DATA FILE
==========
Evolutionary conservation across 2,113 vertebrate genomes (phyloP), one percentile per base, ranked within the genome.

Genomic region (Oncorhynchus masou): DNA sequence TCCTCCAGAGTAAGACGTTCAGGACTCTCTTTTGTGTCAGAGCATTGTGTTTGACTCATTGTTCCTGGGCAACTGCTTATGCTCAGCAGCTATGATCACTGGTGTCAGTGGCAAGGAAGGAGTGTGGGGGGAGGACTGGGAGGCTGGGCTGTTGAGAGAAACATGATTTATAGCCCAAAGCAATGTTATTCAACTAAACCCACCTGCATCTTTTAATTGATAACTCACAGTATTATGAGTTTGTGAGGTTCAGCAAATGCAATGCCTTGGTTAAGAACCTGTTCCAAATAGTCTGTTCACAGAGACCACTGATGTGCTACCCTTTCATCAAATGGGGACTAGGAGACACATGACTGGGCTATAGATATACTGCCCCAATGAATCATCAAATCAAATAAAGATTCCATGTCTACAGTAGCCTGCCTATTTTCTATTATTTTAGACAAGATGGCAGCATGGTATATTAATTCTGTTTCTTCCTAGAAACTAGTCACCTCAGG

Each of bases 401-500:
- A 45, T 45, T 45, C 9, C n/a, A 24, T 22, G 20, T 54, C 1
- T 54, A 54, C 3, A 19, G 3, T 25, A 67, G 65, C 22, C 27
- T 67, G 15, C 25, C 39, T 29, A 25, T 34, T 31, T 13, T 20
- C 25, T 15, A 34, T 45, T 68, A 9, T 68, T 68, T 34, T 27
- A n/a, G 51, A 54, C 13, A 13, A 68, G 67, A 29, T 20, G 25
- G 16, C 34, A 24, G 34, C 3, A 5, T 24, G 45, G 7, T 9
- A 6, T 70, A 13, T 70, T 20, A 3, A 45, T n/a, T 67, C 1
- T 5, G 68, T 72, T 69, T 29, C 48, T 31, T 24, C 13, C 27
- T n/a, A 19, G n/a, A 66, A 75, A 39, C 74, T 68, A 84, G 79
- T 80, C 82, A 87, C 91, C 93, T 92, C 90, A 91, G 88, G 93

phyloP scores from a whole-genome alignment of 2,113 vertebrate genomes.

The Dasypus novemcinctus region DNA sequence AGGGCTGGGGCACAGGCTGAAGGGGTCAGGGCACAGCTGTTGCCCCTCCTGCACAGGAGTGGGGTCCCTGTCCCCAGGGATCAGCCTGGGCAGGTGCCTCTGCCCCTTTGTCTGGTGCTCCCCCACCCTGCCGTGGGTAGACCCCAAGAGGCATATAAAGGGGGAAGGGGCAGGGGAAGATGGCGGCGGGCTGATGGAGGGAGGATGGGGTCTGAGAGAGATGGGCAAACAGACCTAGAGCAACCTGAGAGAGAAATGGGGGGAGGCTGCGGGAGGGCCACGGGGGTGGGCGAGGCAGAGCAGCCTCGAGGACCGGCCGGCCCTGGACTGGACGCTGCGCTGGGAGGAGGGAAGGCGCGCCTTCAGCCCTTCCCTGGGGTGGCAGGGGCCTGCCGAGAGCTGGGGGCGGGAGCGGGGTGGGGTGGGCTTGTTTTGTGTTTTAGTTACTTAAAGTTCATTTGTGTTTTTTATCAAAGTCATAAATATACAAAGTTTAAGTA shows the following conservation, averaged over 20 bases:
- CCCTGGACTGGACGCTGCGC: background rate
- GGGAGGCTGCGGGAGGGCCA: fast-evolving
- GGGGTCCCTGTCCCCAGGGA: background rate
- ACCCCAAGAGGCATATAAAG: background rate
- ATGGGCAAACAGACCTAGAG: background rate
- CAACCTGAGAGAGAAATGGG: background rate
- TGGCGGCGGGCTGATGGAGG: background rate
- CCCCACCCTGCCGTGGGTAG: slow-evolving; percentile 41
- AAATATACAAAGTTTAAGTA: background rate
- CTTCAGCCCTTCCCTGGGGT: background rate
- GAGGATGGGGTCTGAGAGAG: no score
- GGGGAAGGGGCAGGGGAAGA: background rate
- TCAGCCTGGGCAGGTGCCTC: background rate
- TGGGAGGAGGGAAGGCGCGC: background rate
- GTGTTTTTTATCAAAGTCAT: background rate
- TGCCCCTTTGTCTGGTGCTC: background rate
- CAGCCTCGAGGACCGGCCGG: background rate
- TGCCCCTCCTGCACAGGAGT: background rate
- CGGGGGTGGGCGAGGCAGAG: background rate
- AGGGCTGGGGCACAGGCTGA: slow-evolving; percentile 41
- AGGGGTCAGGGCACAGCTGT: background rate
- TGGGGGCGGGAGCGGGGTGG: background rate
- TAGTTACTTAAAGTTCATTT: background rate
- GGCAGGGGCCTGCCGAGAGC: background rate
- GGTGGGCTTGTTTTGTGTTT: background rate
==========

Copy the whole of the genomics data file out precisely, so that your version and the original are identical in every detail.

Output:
Evolutionary conservation across 2,113 vertebrate genomes (phyloP), one percentile per base, ranked within the genome.

Genomic region (Oncorhynchus masou): DNA sequence TCCTCCAGAGTAAGACGTTCAGGACTCTCTTTTGTGTCAGAGCATTGTGTTTGACTCATTGTTCCTGGGCAACTGCTTATGCTCAGCAGCTATGATCACTGGTGTCAGTGGCAAGGAAGGAGTGTGGGGGGAGGACTGGGAGGCTGGGCTGTTGAGAGAAACATGATTTATAGCCCAAAGCAATGTTATTCAACTAAACCCACCTGCATCTTTTAATTGATAACTCACAGTATTATGAGTTTGTGAGGTTCAGCAAATGCAATGCCTTGGTTAAGAACCTGTTCCAAATAGTCTGTTCACAGAGACCACTGATGTGCTACCCTTTCATCAAATGGGGACTAGGAGACACATGACTGGGCTATAGATATACTGCCCCAATGAATCATCAAATCAAATAAAGATTCCATGTCTACAGTAGCCTGCCTATTTTCTATTATTTTAGACAAGATGGCAGCATGGTATATTAATTCTGTTTCTTCCTAGAAACTAGTCACCTCAGG

Each of bases 401-500:
- A 45, T 45, T 45, C 9, C n/a, A 24, T 22, G 20, T 54, C 1
- T 54, A 54, C 3, A 19, G 3, T 25, A 67, G 65, C 22, C 27
- T 67, G 15, C 25, C 39, T 29, A 25, T 34, T 31, T 13, T 20
- C 25, T 15, A 34, T 45, T 68, A 9, T 68, T 68, T 34, T 27
- A n/a, G 51, A 54, C 13, A 13, A 68, G 67, A 29, T 20, G 25
- G 16, C 34, A 24, G 34, C 3, A 5, T 24, G 45, G 7, T 9
- A 6, T 70, A 13, T 70, T 20, A 3, A 45, T n/a, T 67, C 1
- T 5, G 68, T 72, T 69, T 29, C 48, T 31, T 24, C 13, C 27
- T n/a, A 19, G n/a, A 66, A 75, A 39, C 74, T 68, A 84, G 79
- T 80, C 82, A 87, C 91, C 93, T 92, C 90, A 91, G 88, G 93

phyloP scores from a whole-genome alignment of 2,113 vertebrate genomes.

The Dasypus novemcinctus region DNA sequence AGGGCTGGGGCACAGGCTGAAGGGGTCAGGGCACAGCTGTTGCCCCTCCTGCACAGGAGTGGGGTCCCTGTCCCCAGGGATCAGCCTGGGCAGGTGCCTCTGCCCCTTTGTCTGGTGCTCCCCCACCCTGCCGTGGGTAGACCCCAAGAGGCATATAAAGGGGGAAGGGGCAGGGGAAGATGGCGGCGGGCTGATGGAGGGAGGATGGGGTCTGAGAGAGATGGGCAAACAGACCTAGAGCAACCTGAGAGAGAAATGGGGGGAGGCTGCGGGAGGGCCACGGGGGTGGGCGAGGCAGAGCAGCCTCGAGGACCGGCCGGCCCTGGACTGGACGCTGCGCTGGGAGGAGGGAAGGCGCGCCTTCAGCCCTTCCCTGGGGTGGCAGGGGCCTGCCGAGAGCTGGGGGCGGGAGCGGGGTGGGGTGGGCTTGTTTTGTGTTTTAGTTACTTAAAGTTCATTTGTGTTTTTTATCAAAGTCATAAATATACAAAGTTTAAGTA shows the following conservation, averaged over 20 bases:
- CCCTGGACTGGACGCTGCGC: background rate
- GGGAGGCTGCGGGAGGGCCA: fast-evolving
- GGGGTCCCTGTCCCCAGGGA: background rate
- ACCCCAAGAGGCATATAAAG: background rate
- ATGGGCAAACAGACCTAGAG: background rate
- CAACCTGAGAGAGAAATGGG: background rate
- TGGCGGCGGGCTGATGGAGG: background rate
- CCCCACCCTGCCGTGGGTAG: slow-evolving; percentile 41
- AAATATACAAAGTTTAAGTA: background rate
- CTTCAGCCCTTCCCTGGGGT: background rate
- GAGGATGGGGTCTGAGAGAG: no score
- GGGGAAGGGGCAGGGGAAGA: background rate
- TCAGCCTGGGCAGGTGCCTC: background rate
- TGGGAGGAGGGAAGGCGCGC: background rate
- GTGTTTTTTATCAAAGTCAT: background rate
- TGCCCCTTTGTCTGGTGCTC: background rate
- CAGCCTCGAGGACCGGCCGG: background rate
- TGCCCCTCCTGCACAGGAGT: background rate
- CGGGGGTGGGCGAGGCAGAG: background rate
- AGGGCTGGGGCACAGGCTGA: slow-evolving; percentile 41
- AGGGGTCAGGGCACAGCTGT: background rate
- TGGGGGCGGGAGCGGGGTGG: background rate
- TAGTTACTTAAAGTTCATTT: background rate
- GGCAGGGGCCTGCCGAGAGC: background rate
- GGTGGGCTTGTTTTGTGTTT: background rate